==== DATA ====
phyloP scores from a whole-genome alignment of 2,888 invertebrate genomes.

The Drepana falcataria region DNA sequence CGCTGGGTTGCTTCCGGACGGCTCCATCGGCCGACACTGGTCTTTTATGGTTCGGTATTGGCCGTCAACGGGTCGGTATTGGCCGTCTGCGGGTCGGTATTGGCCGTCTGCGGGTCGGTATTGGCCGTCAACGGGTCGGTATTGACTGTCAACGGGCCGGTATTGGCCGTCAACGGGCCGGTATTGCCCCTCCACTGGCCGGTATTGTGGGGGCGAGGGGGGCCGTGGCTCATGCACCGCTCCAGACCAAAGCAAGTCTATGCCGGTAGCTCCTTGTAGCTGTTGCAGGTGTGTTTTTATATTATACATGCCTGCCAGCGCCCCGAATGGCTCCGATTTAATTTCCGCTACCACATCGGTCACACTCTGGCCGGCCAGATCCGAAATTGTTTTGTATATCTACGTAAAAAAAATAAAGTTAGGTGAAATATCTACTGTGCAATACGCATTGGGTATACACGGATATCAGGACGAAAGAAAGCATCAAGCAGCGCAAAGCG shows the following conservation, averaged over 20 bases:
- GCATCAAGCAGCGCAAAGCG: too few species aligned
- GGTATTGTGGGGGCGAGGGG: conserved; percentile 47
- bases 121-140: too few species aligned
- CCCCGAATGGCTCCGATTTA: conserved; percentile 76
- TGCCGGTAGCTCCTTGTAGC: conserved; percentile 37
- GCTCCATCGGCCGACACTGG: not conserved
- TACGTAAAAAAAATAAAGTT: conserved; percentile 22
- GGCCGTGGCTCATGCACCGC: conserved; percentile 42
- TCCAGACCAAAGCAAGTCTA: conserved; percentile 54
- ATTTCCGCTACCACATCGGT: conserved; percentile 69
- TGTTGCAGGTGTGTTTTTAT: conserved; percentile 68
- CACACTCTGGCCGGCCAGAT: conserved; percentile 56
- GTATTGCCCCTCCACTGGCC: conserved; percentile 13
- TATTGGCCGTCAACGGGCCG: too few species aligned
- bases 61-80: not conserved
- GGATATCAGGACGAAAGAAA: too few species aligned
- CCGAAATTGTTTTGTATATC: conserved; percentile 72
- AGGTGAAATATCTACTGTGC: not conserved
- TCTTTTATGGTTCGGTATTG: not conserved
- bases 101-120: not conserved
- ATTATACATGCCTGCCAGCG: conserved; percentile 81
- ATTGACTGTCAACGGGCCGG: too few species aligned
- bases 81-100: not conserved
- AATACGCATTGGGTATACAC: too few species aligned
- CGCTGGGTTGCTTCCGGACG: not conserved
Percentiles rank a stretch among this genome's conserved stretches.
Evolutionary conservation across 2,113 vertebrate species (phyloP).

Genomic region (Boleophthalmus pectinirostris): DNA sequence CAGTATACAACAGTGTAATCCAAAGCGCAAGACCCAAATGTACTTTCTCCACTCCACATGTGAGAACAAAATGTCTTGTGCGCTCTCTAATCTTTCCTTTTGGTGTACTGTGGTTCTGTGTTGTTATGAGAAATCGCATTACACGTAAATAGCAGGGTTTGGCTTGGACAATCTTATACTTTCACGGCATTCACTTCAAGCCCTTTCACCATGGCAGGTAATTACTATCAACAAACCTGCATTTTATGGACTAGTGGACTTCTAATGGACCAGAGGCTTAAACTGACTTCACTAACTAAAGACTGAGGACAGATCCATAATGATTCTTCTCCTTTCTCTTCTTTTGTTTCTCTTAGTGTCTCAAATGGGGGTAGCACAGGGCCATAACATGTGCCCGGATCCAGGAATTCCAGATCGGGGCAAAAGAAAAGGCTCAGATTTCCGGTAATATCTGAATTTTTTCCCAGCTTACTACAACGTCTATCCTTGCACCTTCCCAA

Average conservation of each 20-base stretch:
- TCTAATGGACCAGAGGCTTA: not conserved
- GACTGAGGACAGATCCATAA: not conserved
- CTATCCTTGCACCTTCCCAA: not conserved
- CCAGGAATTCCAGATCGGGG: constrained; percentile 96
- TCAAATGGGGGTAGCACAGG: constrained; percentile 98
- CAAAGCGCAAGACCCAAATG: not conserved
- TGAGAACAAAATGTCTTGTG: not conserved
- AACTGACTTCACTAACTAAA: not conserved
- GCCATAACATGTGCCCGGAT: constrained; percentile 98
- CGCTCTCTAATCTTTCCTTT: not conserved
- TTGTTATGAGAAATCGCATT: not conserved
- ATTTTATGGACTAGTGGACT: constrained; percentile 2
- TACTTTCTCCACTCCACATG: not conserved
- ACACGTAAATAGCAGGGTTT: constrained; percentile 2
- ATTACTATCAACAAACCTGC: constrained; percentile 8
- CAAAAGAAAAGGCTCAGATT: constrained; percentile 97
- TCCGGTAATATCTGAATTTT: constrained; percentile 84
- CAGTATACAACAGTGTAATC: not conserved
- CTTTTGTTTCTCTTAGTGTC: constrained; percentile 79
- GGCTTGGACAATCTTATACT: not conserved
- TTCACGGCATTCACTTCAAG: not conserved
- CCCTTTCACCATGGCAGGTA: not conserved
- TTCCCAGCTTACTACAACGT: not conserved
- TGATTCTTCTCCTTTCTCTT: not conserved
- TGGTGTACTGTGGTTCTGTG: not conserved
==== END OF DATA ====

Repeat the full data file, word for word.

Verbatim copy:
phyloP scores from a whole-genome alignment of 2,888 invertebrate genomes.

The Drepana falcataria region DNA sequence CGCTGGGTTGCTTCCGGACGGCTCCATCGGCCGACACTGGTCTTTTATGGTTCGGTATTGGCCGTCAACGGGTCGGTATTGGCCGTCTGCGGGTCGGTATTGGCCGTCTGCGGGTCGGTATTGGCCGTCAACGGGTCGGTATTGACTGTCAACGGGCCGGTATTGGCCGTCAACGGGCCGGTATTGCCCCTCCACTGGCCGGTATTGTGGGGGCGAGGGGGGCCGTGGCTCATGCACCGCTCCAGACCAAAGCAAGTCTATGCCGGTAGCTCCTTGTAGCTGTTGCAGGTGTGTTTTTATATTATACATGCCTGCCAGCGCCCCGAATGGCTCCGATTTAATTTCCGCTACCACATCGGTCACACTCTGGCCGGCCAGATCCGAAATTGTTTTGTATATCTACGTAAAAAAAATAAAGTTAGGTGAAATATCTACTGTGCAATACGCATTGGGTATACACGGATATCAGGACGAAAGAAAGCATCAAGCAGCGCAAAGCG shows the following conservation, averaged over 20 bases:
- GCATCAAGCAGCGCAAAGCG: too few species aligned
- GGTATTGTGGGGGCGAGGGG: conserved; percentile 47
- bases 121-140: too few species aligned
- CCCCGAATGGCTCCGATTTA: conserved; percentile 76
- TGCCGGTAGCTCCTTGTAGC: conserved; percentile 37
- GCTCCATCGGCCGACACTGG: not conserved
- TACGTAAAAAAAATAAAGTT: conserved; percentile 22
- GGCCGTGGCTCATGCACCGC: conserved; percentile 42
- TCCAGACCAAAGCAAGTCTA: conserved; percentile 54
- ATTTCCGCTACCACATCGGT: conserved; percentile 69
- TGTTGCAGGTGTGTTTTTAT: conserved; percentile 68
- CACACTCTGGCCGGCCAGAT: conserved; percentile 56
- GTATTGCCCCTCCACTGGCC: conserved; percentile 13
- TATTGGCCGTCAACGGGCCG: too few species aligned
- bases 61-80: not conserved
- GGATATCAGGACGAAAGAAA: too few species aligned
- CCGAAATTGTTTTGTATATC: conserved; percentile 72
- AGGTGAAATATCTACTGTGC: not conserved
- TCTTTTATGGTTCGGTATTG: not conserved
- bases 101-120: not conserved
- ATTATACATGCCTGCCAGCG: conserved; percentile 81
- ATTGACTGTCAACGGGCCGG: too few species aligned
- bases 81-100: not conserved
- AATACGCATTGGGTATACAC: too few species aligned
- CGCTGGGTTGCTTCCGGACG: not conserved
Percentiles rank a stretch among this genome's conserved stretches.
Evolutionary conservation across 2,113 vertebrate species (phyloP).

Genomic region (Boleophthalmus pectinirostris): DNA sequence CAGTATACAACAGTGTAATCCAAAGCGCAAGACCCAAATGTACTTTCTCCACTCCACATGTGAGAACAAAATGTCTTGTGCGCTCTCTAATCTTTCCTTTTGGTGTACTGTGGTTCTGTGTTGTTATGAGAAATCGCATTACACGTAAATAGCAGGGTTTGGCTTGGACAATCTTATACTTTCACGGCATTCACTTCAAGCCCTTTCACCATGGCAGGTAATTACTATCAACAAACCTGCATTTTATGGACTAGTGGACTTCTAATGGACCAGAGGCTTAAACTGACTTCACTAACTAAAGACTGAGGACAGATCCATAATGATTCTTCTCCTTTCTCTTCTTTTGTTTCTCTTAGTGTCTCAAATGGGGGTAGCACAGGGCCATAACATGTGCCCGGATCCAGGAATTCCAGATCGGGGCAAAAGAAAAGGCTCAGATTTCCGGTAATATCTGAATTTTTTCCCAGCTTACTACAACGTCTATCCTTGCACCTTCCCAA

Average conservation of each 20-base stretch:
- TCTAATGGACCAGAGGCTTA: not conserved
- GACTGAGGACAGATCCATAA: not conserved
- CTATCCTTGCACCTTCCCAA: not conserved
- CCAGGAATTCCAGATCGGGG: constrained; percentile 96
- TCAAATGGGGGTAGCACAGG: constrained; percentile 98
- CAAAGCGCAAGACCCAAATG: not conserved
- TGAGAACAAAATGTCTTGTG: not conserved
- AACTGACTTCACTAACTAAA: not conserved
- GCCATAACATGTGCCCGGAT: constrained; percentile 98
- CGCTCTCTAATCTTTCCTTT: not conserved
- TTGTTATGAGAAATCGCATT: not conserved
- ATTTTATGGACTAGTGGACT: constrained; percentile 2
- TACTTTCTCCACTCCACATG: not conserved
- ACACGTAAATAGCAGGGTTT: constrained; percentile 2
- ATTACTATCAACAAACCTGC: constrained; percentile 8
- CAAAAGAAAAGGCTCAGATT: constrained; percentile 97
- TCCGGTAATATCTGAATTTT: constrained; percentile 84
- CAGTATACAACAGTGTAATC: not conserved
- CTTTTGTTTCTCTTAGTGTC: constrained; percentile 79
- GGCTTGGACAATCTTATACT: not conserved
- TTCACGGCATTCACTTCAAG: not conserved
- CCCTTTCACCATGGCAGGTA: not conserved
- TTCCCAGCTTACTACAACGT: not conserved
- TGATTCTTCTCCTTTCTCTT: not conserved
- TGGTGTACTGTGGTTCTGTG: not conserved